Second Life: A Virtual World Platform for Profiling Online Behavior for Network and Information Security Education? An Initial Investigation

Second Life: A Virtual World Platform for Profiling Online Behavior for Network and Information Security Education? An Initial Investigation

Galen Grimes (Penn State Greater Allegheny, USA) and Michael Bartolacci (Penn State Berks, USA)
DOI: 10.4018/978-1-4666-0050-8.ch017
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Abstract

Virtual worlds have become increasingly popular with the growth of high speed Internet access worldwide and online gaming. The popularity of massively multiplayer online role playing games (MMORPG), such as World of Warcraft, and virtual worlds, such as Second Life, has created an opportunity for educators to build a learning platform that students can readily relate to. This paper explores some of the possibilities of utilizing one particular virtual world (Second Life) as a platform for network and information security training with a focus on the profiling of online behavior. In particular it describes the initial attempts of its use at one of the Pennsylvania State University’s campuses.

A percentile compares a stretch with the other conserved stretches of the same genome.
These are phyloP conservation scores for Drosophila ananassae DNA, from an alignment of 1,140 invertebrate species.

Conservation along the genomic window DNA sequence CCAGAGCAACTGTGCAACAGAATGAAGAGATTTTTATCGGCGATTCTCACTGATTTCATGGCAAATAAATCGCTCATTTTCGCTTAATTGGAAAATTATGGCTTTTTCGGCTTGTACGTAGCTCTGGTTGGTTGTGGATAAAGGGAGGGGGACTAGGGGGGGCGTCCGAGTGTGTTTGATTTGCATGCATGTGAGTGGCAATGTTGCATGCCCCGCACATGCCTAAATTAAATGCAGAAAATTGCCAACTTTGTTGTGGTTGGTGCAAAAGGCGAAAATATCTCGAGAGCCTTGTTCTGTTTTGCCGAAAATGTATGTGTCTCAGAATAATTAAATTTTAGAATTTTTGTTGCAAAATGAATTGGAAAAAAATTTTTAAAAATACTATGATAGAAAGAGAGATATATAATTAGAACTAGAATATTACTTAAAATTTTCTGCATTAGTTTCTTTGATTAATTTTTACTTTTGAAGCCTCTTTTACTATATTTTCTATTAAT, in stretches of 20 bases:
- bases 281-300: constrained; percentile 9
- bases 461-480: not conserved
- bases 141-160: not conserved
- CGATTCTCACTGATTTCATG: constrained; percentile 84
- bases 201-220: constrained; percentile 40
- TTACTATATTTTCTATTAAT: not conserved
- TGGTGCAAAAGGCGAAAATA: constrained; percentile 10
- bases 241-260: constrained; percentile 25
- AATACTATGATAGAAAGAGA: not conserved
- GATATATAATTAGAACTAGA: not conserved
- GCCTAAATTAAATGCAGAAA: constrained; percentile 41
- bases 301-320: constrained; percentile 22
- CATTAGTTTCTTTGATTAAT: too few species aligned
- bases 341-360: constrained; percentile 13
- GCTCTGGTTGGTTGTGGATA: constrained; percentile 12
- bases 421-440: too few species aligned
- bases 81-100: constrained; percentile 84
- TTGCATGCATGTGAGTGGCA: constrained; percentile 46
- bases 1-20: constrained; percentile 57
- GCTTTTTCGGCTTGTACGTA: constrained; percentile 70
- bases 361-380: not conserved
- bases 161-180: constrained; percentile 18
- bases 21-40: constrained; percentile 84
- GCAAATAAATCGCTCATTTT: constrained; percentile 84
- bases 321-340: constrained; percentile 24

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What Can Be Accomplished In Second Life

Beyond the mundane use of holding class lectures, SL presents an environment where concepts such as cyber eavesdropping, profiling of online user behavior, and even would-be criminal acts such as fraud, can be demonstrated with little or no real world harm or consequences. Due to the open nature of online behavior, great amounts of information about SL users (called residents by Linden Laboratories) can be gleaned without fear of violating privacy laws. The only question that arises with this potential use is when such activities approach a form of cyberstalking if such activities extend beyond SL for some reason.

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